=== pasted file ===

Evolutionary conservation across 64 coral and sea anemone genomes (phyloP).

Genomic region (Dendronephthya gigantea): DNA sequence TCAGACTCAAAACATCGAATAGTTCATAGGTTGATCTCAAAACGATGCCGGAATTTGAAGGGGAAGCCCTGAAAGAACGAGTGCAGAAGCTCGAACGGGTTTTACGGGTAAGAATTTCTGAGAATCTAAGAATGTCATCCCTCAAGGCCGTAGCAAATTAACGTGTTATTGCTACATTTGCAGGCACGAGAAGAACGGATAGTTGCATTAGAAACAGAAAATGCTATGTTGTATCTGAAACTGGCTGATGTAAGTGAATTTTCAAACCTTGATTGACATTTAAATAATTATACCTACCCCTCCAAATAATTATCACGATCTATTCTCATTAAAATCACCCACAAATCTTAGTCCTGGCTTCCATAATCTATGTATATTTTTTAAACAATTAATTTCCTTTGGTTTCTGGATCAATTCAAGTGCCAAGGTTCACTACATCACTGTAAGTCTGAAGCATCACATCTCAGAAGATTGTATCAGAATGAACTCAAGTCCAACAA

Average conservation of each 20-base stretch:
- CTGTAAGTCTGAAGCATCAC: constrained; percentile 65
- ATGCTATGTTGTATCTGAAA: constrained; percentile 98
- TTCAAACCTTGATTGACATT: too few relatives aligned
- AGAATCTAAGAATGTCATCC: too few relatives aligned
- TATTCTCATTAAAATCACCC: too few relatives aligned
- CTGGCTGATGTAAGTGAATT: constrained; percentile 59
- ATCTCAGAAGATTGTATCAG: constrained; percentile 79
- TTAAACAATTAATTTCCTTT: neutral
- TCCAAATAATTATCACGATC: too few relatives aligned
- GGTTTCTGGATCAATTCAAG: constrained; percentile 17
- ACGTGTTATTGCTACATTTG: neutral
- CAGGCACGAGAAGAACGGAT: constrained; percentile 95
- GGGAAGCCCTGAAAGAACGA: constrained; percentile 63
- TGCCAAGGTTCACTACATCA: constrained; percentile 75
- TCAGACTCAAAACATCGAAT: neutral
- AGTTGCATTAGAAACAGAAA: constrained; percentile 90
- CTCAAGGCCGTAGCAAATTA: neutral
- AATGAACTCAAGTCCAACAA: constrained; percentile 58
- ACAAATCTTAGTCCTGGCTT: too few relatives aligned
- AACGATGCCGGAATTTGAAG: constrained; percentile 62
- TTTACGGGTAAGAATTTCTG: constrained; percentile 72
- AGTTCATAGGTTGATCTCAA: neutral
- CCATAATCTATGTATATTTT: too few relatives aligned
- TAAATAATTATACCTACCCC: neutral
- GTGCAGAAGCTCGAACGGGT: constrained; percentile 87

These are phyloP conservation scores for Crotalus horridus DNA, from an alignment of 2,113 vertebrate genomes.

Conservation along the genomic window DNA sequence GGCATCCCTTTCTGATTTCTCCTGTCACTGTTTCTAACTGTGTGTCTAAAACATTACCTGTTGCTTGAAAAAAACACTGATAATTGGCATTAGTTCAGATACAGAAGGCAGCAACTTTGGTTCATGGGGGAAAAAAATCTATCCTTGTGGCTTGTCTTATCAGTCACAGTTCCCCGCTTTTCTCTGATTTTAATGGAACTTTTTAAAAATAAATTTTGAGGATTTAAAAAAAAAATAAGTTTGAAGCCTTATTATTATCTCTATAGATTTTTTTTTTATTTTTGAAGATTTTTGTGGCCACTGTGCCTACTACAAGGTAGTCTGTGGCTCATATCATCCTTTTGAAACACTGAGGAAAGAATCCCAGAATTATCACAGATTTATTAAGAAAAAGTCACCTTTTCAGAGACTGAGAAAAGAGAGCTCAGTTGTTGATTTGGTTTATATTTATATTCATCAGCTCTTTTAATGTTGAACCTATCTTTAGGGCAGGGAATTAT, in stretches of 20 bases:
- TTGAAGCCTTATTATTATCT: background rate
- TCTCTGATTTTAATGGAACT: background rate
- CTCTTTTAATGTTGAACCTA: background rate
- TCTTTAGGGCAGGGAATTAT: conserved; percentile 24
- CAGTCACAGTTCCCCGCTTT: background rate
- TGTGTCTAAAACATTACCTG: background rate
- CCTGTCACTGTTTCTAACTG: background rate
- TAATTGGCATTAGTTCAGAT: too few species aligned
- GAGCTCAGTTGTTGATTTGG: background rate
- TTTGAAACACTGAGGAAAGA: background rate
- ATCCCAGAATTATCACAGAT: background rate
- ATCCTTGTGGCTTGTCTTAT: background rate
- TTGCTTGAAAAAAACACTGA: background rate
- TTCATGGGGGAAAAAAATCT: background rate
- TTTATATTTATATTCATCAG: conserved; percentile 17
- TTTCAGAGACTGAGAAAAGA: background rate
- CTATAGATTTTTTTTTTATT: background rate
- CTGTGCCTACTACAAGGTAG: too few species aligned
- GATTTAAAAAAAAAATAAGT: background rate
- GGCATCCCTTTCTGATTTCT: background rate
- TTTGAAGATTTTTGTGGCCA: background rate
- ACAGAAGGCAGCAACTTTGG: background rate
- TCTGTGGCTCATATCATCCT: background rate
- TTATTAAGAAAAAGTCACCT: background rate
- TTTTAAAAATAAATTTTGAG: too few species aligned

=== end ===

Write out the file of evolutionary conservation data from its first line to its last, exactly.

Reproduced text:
Evolutionary conservation across 64 coral and sea anemone genomes (phyloP).

Genomic region (Dendronephthya gigantea): DNA sequence TCAGACTCAAAACATCGAATAGTTCATAGGTTGATCTCAAAACGATGCCGGAATTTGAAGGGGAAGCCCTGAAAGAACGAGTGCAGAAGCTCGAACGGGTTTTACGGGTAAGAATTTCTGAGAATCTAAGAATGTCATCCCTCAAGGCCGTAGCAAATTAACGTGTTATTGCTACATTTGCAGGCACGAGAAGAACGGATAGTTGCATTAGAAACAGAAAATGCTATGTTGTATCTGAAACTGGCTGATGTAAGTGAATTTTCAAACCTTGATTGACATTTAAATAATTATACCTACCCCTCCAAATAATTATCACGATCTATTCTCATTAAAATCACCCACAAATCTTAGTCCTGGCTTCCATAATCTATGTATATTTTTTAAACAATTAATTTCCTTTGGTTTCTGGATCAATTCAAGTGCCAAGGTTCACTACATCACTGTAAGTCTGAAGCATCACATCTCAGAAGATTGTATCAGAATGAACTCAAGTCCAACAA

Average conservation of each 20-base stretch:
- CTGTAAGTCTGAAGCATCAC: constrained; percentile 65
- ATGCTATGTTGTATCTGAAA: constrained; percentile 98
- TTCAAACCTTGATTGACATT: too few relatives aligned
- AGAATCTAAGAATGTCATCC: too few relatives aligned
- TATTCTCATTAAAATCACCC: too few relatives aligned
- CTGGCTGATGTAAGTGAATT: constrained; percentile 59
- ATCTCAGAAGATTGTATCAG: constrained; percentile 79
- TTAAACAATTAATTTCCTTT: neutral
- TCCAAATAATTATCACGATC: too few relatives aligned
- GGTTTCTGGATCAATTCAAG: constrained; percentile 17
- ACGTGTTATTGCTACATTTG: neutral
- CAGGCACGAGAAGAACGGAT: constrained; percentile 95
- GGGAAGCCCTGAAAGAACGA: constrained; percentile 63
- TGCCAAGGTTCACTACATCA: constrained; percentile 75
- TCAGACTCAAAACATCGAAT: neutral
- AGTTGCATTAGAAACAGAAA: constrained; percentile 90
- CTCAAGGCCGTAGCAAATTA: neutral
- AATGAACTCAAGTCCAACAA: constrained; percentile 58
- ACAAATCTTAGTCCTGGCTT: too few relatives aligned
- AACGATGCCGGAATTTGAAG: constrained; percentile 62
- TTTACGGGTAAGAATTTCTG: constrained; percentile 72
- AGTTCATAGGTTGATCTCAA: neutral
- CCATAATCTATGTATATTTT: too few relatives aligned
- TAAATAATTATACCTACCCC: neutral
- GTGCAGAAGCTCGAACGGGT: constrained; percentile 87

These are phyloP conservation scores for Crotalus horridus DNA, from an alignment of 2,113 vertebrate genomes.

Conservation along the genomic window DNA sequence GGCATCCCTTTCTGATTTCTCCTGTCACTGTTTCTAACTGTGTGTCTAAAACATTACCTGTTGCTTGAAAAAAACACTGATAATTGGCATTAGTTCAGATACAGAAGGCAGCAACTTTGGTTCATGGGGGAAAAAAATCTATCCTTGTGGCTTGTCTTATCAGTCACAGTTCCCCGCTTTTCTCTGATTTTAATGGAACTTTTTAAAAATAAATTTTGAGGATTTAAAAAAAAAATAAGTTTGAAGCCTTATTATTATCTCTATAGATTTTTTTTTTATTTTTGAAGATTTTTGTGGCCACTGTGCCTACTACAAGGTAGTCTGTGGCTCATATCATCCTTTTGAAACACTGAGGAAAGAATCCCAGAATTATCACAGATTTATTAAGAAAAAGTCACCTTTTCAGAGACTGAGAAAAGAGAGCTCAGTTGTTGATTTGGTTTATATTTATATTCATCAGCTCTTTTAATGTTGAACCTATCTTTAGGGCAGGGAATTAT, in stretches of 20 bases:
- TTGAAGCCTTATTATTATCT: background rate
- TCTCTGATTTTAATGGAACT: background rate
- CTCTTTTAATGTTGAACCTA: background rate
- TCTTTAGGGCAGGGAATTAT: conserved; percentile 24
- CAGTCACAGTTCCCCGCTTT: background rate
- TGTGTCTAAAACATTACCTG: background rate
- CCTGTCACTGTTTCTAACTG: background rate
- TAATTGGCATTAGTTCAGAT: too few species aligned
- GAGCTCAGTTGTTGATTTGG: background rate
- TTTGAAACACTGAGGAAAGA: background rate
- ATCCCAGAATTATCACAGAT: background rate
- ATCCTTGTGGCTTGTCTTAT: background rate
- TTGCTTGAAAAAAACACTGA: background rate
- TTCATGGGGGAAAAAAATCT: background rate
- TTTATATTTATATTCATCAG: conserved; percentile 17
- TTTCAGAGACTGAGAAAAGA: background rate
- CTATAGATTTTTTTTTTATT: background rate
- CTGTGCCTACTACAAGGTAG: too few species aligned
- GATTTAAAAAAAAAATAAGT: background rate
- GGCATCCCTTTCTGATTTCT: background rate
- TTTGAAGATTTTTGTGGCCA: background rate
- ACAGAAGGCAGCAACTTTGG: background rate
- TCTGTGGCTCATATCATCCT: background rate
- TTATTAAGAAAAAGTCACCT: background rate
- TTTTAAAAATAAATTTTGAG: too few species aligned